Digital currency, amidst all the speculation and resistance, can possibly bring about benefits including financial inclusion, better security and stronger consumer assurance. This was the view of Christine Lagarde, managing director at the International Monetary Fund at the Singapore FinTech Festival, one of the world’s most prominent tech events.
The event also saw numerous discussions about how blockchain will reinvent the rules of the game for players including banks, insurtech firms, personal finance and money transfer start-ups. Here, in two parts, we share some of the emerging trends and notable activity in the evolving blockchain technology space.
Blockchain technology and FinTech are recognised and dealt globally by governments and political leaders
The Singapore FinTech Festival saw appearances by a range of dignitaries and political leaders including Narendra Modi, Prime Minister of India, Christine Lagarde, Managing Director, International Monetary Fund, and Ong Ye Kung, Minister for Education of Singapore and Board Member of the Monetary Authority of Singapore (MAS) and Justin Trudeau, Prime Minister of Canada.
Governments, in both established and emerging markets, are working towards fluency in financial regulation to support FinTech projects in the blockchain industry. Be it financial aid from a regulatory perspective, driving private-public partnerships or supporting banks to be more crypto-friendly in terms of regulation, governments will continue to work concurrently with FinTech players.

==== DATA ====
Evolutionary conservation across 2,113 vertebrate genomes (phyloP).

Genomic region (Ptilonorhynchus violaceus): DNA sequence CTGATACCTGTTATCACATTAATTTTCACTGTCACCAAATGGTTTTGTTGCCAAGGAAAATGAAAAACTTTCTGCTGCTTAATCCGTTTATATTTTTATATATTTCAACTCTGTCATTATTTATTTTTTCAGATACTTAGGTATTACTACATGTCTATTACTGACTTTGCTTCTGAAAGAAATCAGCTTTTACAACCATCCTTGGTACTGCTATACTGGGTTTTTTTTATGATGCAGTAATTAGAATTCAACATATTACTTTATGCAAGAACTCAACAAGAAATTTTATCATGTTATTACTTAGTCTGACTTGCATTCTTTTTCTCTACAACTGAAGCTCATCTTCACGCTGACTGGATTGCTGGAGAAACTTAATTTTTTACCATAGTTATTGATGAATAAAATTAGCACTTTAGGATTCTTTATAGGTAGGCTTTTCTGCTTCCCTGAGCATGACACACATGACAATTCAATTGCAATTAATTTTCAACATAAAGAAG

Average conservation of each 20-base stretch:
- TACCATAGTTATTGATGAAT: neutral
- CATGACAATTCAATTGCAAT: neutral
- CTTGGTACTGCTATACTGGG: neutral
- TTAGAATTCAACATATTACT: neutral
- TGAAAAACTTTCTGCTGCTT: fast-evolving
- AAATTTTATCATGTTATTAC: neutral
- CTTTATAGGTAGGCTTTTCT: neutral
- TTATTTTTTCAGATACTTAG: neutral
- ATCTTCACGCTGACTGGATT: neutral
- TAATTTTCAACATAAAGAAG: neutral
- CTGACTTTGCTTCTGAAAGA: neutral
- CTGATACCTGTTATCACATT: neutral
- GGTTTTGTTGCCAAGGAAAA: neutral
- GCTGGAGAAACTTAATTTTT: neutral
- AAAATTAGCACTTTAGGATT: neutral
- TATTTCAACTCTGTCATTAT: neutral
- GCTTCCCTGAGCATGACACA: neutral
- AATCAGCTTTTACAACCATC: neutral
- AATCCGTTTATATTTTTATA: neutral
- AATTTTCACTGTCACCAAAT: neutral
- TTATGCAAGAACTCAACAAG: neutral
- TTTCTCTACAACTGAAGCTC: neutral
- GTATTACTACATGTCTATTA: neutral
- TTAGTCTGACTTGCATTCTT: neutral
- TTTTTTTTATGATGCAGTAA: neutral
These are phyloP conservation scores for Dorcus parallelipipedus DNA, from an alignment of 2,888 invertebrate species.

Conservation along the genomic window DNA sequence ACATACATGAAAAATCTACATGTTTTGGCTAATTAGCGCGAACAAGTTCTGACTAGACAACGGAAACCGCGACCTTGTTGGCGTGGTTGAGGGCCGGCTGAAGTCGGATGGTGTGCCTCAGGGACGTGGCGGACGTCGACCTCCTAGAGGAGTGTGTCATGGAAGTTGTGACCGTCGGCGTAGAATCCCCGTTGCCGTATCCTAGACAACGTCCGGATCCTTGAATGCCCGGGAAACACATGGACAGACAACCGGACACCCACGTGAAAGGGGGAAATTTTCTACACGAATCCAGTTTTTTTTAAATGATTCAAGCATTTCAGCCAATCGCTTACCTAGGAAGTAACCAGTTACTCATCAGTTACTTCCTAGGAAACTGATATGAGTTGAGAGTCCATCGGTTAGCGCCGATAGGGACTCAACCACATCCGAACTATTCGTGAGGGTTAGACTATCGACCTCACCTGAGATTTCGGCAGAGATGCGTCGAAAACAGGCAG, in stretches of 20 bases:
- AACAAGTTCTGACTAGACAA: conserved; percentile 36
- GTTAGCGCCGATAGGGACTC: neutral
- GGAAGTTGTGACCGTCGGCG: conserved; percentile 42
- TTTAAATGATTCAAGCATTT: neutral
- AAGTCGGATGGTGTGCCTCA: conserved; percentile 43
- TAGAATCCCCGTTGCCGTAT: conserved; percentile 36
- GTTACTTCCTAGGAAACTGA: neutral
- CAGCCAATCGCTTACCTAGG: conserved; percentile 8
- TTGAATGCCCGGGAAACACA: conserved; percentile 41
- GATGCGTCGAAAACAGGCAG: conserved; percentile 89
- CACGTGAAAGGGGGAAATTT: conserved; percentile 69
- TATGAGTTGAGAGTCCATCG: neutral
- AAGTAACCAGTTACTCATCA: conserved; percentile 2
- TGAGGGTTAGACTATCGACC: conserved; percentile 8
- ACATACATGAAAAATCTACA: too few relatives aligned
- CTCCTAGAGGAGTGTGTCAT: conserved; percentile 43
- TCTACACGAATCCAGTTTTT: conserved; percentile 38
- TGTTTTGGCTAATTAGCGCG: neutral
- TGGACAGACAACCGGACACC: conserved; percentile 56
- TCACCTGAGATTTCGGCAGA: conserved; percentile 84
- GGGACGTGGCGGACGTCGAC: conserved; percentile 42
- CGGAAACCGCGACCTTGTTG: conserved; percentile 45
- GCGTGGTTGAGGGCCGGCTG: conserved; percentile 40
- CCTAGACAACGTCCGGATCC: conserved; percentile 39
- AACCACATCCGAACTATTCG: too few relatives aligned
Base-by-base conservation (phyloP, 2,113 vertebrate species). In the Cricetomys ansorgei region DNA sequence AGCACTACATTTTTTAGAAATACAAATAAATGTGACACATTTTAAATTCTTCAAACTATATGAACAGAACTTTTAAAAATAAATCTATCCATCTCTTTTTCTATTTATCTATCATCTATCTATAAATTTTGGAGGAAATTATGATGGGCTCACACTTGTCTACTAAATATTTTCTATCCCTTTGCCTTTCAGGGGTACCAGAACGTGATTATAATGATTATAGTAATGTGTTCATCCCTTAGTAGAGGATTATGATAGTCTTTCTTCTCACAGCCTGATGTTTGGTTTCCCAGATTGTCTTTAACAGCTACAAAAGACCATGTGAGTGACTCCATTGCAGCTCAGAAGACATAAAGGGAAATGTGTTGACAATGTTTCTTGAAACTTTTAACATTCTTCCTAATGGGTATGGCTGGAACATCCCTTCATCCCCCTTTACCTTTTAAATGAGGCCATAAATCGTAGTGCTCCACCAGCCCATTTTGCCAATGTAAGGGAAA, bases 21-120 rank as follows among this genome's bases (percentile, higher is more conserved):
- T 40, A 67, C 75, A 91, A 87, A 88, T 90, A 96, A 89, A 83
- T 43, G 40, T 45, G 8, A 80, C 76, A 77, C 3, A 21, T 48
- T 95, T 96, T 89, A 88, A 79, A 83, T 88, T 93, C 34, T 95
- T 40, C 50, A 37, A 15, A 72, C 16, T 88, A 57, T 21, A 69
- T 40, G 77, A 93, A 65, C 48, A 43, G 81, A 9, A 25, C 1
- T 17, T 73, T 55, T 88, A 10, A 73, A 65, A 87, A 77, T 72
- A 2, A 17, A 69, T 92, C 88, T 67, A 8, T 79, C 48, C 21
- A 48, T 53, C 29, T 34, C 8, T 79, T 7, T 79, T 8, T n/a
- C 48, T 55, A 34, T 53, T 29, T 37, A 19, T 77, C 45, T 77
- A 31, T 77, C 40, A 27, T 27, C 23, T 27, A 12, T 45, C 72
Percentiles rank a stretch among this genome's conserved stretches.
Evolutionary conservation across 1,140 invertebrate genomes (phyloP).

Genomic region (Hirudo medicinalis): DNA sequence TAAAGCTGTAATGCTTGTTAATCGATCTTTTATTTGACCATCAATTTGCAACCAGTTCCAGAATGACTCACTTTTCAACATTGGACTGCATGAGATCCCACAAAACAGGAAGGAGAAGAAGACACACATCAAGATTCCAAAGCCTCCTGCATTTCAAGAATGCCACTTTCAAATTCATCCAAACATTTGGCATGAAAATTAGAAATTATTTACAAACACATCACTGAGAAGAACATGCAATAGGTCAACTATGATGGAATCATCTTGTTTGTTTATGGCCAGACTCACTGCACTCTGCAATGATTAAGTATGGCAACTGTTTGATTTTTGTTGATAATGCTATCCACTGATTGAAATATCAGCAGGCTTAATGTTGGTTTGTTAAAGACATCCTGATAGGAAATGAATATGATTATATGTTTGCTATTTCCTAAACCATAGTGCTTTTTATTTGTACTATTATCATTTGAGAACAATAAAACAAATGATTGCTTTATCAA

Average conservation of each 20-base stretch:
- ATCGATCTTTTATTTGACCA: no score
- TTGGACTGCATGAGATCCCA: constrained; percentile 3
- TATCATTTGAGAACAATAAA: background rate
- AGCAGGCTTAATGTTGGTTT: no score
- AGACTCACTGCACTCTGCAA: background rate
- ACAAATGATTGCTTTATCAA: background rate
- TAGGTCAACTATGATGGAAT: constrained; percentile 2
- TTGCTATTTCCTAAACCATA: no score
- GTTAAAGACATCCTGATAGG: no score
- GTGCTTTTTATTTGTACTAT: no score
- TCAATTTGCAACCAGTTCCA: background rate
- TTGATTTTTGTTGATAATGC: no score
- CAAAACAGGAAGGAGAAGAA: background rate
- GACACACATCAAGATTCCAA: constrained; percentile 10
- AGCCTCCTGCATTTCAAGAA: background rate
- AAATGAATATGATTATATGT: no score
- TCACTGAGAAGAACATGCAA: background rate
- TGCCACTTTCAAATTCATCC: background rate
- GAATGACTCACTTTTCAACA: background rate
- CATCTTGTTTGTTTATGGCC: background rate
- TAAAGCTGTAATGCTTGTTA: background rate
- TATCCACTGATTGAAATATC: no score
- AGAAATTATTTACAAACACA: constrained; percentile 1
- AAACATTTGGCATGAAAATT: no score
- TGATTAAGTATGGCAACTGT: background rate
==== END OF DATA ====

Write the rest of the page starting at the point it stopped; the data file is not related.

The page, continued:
A new framework for cross-border payments
International payments are witnessing an overhaul, in the form of a new architecture. A consortium led by the Monetary Authority of Singapore, Bank of Canada and Bank of England has published research, stating that central banks are considering to roll out. At the festival, a demonstration of a transfer between Canada and Singapore using a distributed ledger was carried out.
However, adapting it to scale would be a concern, especially a system that supports digital tokens in varying currencies as well as an overseeing authority that can perform due diligence across differing country bank regulations. The “huge opportunity to reform the way” in which cross-border payments are carried out, requires due diligence and collaboration across countries, says MAS chief fintech officer Sopnendu Mohanty.
Uneven and fragmented digitisation across Asia
Despite the spotlight on Asia, not every country in region is as technological savvy as Singapore, with many in Asean bloc needing to speed up their digitisation capabilities before considering the likes of Artificial Intelligence or blockchain technology. This was the view of Awan Tunai, an Indonesian virtual credit card platform.
In order to stay competitive and relevant in the ASEAN region, FinTech firms will need to check their assumptions, understand their talent better and create unique strategies to appeal to investors from North Asia (South Korea and Japan) as well as the UK and Switzerland.
Blockchain can solve challenges that other industries can’t but must stay accountable
One of the sessions, Blockchain Opportunities and Threats, argued that new requirements come into play for blockchain-based accountability. These include the emergence of utility token exemptions, risk assessments, custody solutions and decentralised exchanges. Collectively, these requirements will help ensure blockchain to solve challenges that other technology such as supply chain and trade finance are unable to. The interoperability of finance from offline to online as well as expansion of network modes were other areas outlined for blockchain technology to enjoy increased adoption by FinTech players and financial institutions.